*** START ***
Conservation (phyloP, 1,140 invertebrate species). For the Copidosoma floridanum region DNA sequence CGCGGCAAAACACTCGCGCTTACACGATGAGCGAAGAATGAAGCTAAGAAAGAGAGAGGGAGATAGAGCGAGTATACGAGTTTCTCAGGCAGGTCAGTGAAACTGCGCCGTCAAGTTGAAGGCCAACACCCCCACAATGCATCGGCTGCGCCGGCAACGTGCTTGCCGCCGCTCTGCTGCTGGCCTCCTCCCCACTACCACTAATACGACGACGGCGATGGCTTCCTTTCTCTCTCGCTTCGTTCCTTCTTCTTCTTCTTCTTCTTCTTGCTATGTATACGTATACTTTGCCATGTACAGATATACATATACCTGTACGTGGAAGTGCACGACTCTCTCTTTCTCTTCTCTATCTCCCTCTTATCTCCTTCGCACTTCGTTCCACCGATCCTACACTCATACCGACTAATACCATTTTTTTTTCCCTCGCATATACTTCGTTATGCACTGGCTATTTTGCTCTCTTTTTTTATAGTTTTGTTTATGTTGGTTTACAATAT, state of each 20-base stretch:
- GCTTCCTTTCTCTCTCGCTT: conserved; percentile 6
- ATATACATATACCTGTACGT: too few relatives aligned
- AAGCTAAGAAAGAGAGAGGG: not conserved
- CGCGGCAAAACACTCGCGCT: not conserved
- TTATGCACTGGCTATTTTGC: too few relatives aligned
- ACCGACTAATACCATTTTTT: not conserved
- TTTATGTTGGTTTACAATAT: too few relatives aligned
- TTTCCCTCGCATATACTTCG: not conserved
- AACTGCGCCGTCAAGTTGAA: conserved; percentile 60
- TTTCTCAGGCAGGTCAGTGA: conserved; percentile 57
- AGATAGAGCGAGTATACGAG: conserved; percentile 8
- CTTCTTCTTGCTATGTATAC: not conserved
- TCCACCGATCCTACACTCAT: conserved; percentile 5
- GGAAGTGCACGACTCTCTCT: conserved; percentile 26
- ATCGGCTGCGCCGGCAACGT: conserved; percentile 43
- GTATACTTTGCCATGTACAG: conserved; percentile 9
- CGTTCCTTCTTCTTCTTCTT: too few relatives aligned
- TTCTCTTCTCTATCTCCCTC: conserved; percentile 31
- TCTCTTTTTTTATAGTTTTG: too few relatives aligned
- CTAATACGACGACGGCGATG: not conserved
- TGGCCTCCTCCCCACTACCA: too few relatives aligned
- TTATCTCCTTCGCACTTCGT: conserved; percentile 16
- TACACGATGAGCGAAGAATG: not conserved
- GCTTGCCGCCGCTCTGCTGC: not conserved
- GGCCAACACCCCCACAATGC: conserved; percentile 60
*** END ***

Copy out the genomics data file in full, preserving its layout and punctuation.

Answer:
Conservation (phyloP, 1,140 invertebrate species). For the Copidosoma floridanum region DNA sequence CGCGGCAAAACACTCGCGCTTACACGATGAGCGAAGAATGAAGCTAAGAAAGAGAGAGGGAGATAGAGCGAGTATACGAGTTTCTCAGGCAGGTCAGTGAAACTGCGCCGTCAAGTTGAAGGCCAACACCCCCACAATGCATCGGCTGCGCCGGCAACGTGCTTGCCGCCGCTCTGCTGCTGGCCTCCTCCCCACTACCACTAATACGACGACGGCGATGGCTTCCTTTCTCTCTCGCTTCGTTCCTTCTTCTTCTTCTTCTTCTTCTTGCTATGTATACGTATACTTTGCCATGTACAGATATACATATACCTGTACGTGGAAGTGCACGACTCTCTCTTTCTCTTCTCTATCTCCCTCTTATCTCCTTCGCACTTCGTTCCACCGATCCTACACTCATACCGACTAATACCATTTTTTTTTCCCTCGCATATACTTCGTTATGCACTGGCTATTTTGCTCTCTTTTTTTATAGTTTTGTTTATGTTGGTTTACAATAT, state of each 20-base stretch:
- GCTTCCTTTCTCTCTCGCTT: conserved; percentile 6
- ATATACATATACCTGTACGT: too few relatives aligned
- AAGCTAAGAAAGAGAGAGGG: not conserved
- CGCGGCAAAACACTCGCGCT: not conserved
- TTATGCACTGGCTATTTTGC: too few relatives aligned
- ACCGACTAATACCATTTTTT: not conserved
- TTTATGTTGGTTTACAATAT: too few relatives aligned
- TTTCCCTCGCATATACTTCG: not conserved
- AACTGCGCCGTCAAGTTGAA: conserved; percentile 60
- TTTCTCAGGCAGGTCAGTGA: conserved; percentile 57
- AGATAGAGCGAGTATACGAG: conserved; percentile 8
- CTTCTTCTTGCTATGTATAC: not conserved
- TCCACCGATCCTACACTCAT: conserved; percentile 5
- GGAAGTGCACGACTCTCTCT: conserved; percentile 26
- ATCGGCTGCGCCGGCAACGT: conserved; percentile 43
- GTATACTTTGCCATGTACAG: conserved; percentile 9
- CGTTCCTTCTTCTTCTTCTT: too few relatives aligned
- TTCTCTTCTCTATCTCCCTC: conserved; percentile 31
- TCTCTTTTTTTATAGTTTTG: too few relatives aligned
- CTAATACGACGACGGCGATG: not conserved
- TGGCCTCCTCCCCACTACCA: too few relatives aligned
- TTATCTCCTTCGCACTTCGT: conserved; percentile 16
- TACACGATGAGCGAAGAATG: not conserved
- GCTTGCCGCCGCTCTGCTGC: not conserved
- GGCCAACACCCCCACAATGC: conserved; percentile 60